Ankle Fusion Surgery
Ankle fusion surgery, also known as ankle arthrodesis, is carried out to relieve pain and maintain or improve function for patients with ankle arthritis. The procedure fuses together the three bones that make up the ankle joint. These are the tibia (the lower end of the shinbone), the fibula (the small bones of the lower leg) and the talus (the bone that fits into the socket formed by the tibia and fibula). The surfaces of the ankle joint are removed in order to promote fusion between the tibia and talus, which in turn allows the bones to grow together.
Ankle arthritis is degeneration of the cartilage that covers the ends of the bones that form the ankle joint. Articular cartilage lines the inside of the joint and is normally about a quarter of an inch thick. Arthritis can cause damage to the cartilage, and the pain can be quite severe. Ankle fusion surgery eliminates the joint motion and reduces pain coming from the arthritic or damaged joint.
Symptoms of Ankle Pain
Ankle pain is often caused through arthritis, although it can also be attributed to injury caused to the joint. It typically causes pain around the ankle joint and common symptoms include:
- Tenderness when you touch the joint or put weight on it
- Swelling around the joint
- Instability or a feeling the ankle may ‘give way’
- Increased pain or swilling after sleeping or sitting for long periods of time
- Joint stiffness
- Deformity of the joint
Ankle arthritis can sometimes lead to irritation of the nerves around the joint, causing tingling and numbness in the feet, although this is uncommon.
Your doctor will take a detailed medical history and ask about any injuries or previous infections you have had. Try to provide as much information as you can, e.g. if a particular activity causes you more pain. Your doctor will carry out a physical examination which involves witnessing the way you walk, studying your rhythm, speed and length of your stride. This examination can usually determine whether you have arthritis, although it is likely that diagnostic tests will be requested to ascertain the full extent of the damage to your ankle.
An X-ray will determine whether there are any breakages to the joint, whereas an MRI will determine if there are possible injuries to the tendons, ligaments, muscles and cartilage in the ankle.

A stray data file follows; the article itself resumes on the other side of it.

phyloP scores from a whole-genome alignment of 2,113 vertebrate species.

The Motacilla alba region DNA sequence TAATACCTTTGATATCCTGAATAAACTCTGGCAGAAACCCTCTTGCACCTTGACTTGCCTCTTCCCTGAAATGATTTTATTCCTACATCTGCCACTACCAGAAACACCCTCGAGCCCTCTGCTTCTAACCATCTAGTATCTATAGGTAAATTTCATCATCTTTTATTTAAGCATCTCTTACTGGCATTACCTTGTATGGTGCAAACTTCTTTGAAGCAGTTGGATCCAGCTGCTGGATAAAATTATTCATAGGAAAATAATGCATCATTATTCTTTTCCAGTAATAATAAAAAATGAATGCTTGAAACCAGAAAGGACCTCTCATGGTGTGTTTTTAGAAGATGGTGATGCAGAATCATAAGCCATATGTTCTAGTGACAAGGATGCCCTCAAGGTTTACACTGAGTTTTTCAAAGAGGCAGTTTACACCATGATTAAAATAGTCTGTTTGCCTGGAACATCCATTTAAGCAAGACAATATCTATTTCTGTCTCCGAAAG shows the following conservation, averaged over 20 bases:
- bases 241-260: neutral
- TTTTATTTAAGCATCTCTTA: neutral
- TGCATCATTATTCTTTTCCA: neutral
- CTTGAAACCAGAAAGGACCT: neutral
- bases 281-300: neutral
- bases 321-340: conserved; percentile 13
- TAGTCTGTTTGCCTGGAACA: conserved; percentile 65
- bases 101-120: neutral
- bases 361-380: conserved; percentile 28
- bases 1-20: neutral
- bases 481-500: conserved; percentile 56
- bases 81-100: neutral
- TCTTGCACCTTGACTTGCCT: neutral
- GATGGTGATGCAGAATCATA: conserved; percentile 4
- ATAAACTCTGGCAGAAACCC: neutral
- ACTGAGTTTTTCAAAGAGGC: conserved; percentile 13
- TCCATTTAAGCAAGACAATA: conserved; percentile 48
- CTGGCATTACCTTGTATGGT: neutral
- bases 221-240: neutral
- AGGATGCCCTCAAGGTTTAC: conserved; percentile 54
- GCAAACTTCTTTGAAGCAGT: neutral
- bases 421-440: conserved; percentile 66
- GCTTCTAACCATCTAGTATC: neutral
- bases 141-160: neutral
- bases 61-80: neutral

Treatment of ankle arthritis should always begin with conservative methods (non-surgical) before considering surgery. One of the most important things that can ease ankle arthritis is by ensuring you wear comfortable shoes. Cushioned inserts can help alleviate symptoms, and the following are recommendations to consider:
- Rubber soles add more cushioning
- Wear shoes with good support, i.e. no slip-ons
- Shoes that are shaped like your foot
- Custom made orthotics produced through Gait Analysis
Other conservative treatments include the following:
The small ankle joint bears five times your body weight on each step, so weight reduction can help.
Exercise helps to keep feet flexible, strong and pain free. Any exercise should not place excessive weight on the ankle joint, so non-weight bearing exercises such as swimming and cycling are ideal for protecting the ankle.
Your doctor may recommend over the counter medications to help alleviate pain in the ankle. Aspirin and ibuprofen work well, although patients should use these carefully as they can result in side effects, particularly with long-term use.
If pain is more severe and over the counter medication is not working, you may be prescribed cortisone (steroid) injections to help manage it. Injections are particularly helpful during acute flare-ups of pain, although it is important to bear in mind that they can only be given 3-4 times a year.
Ankle Fusion Surgery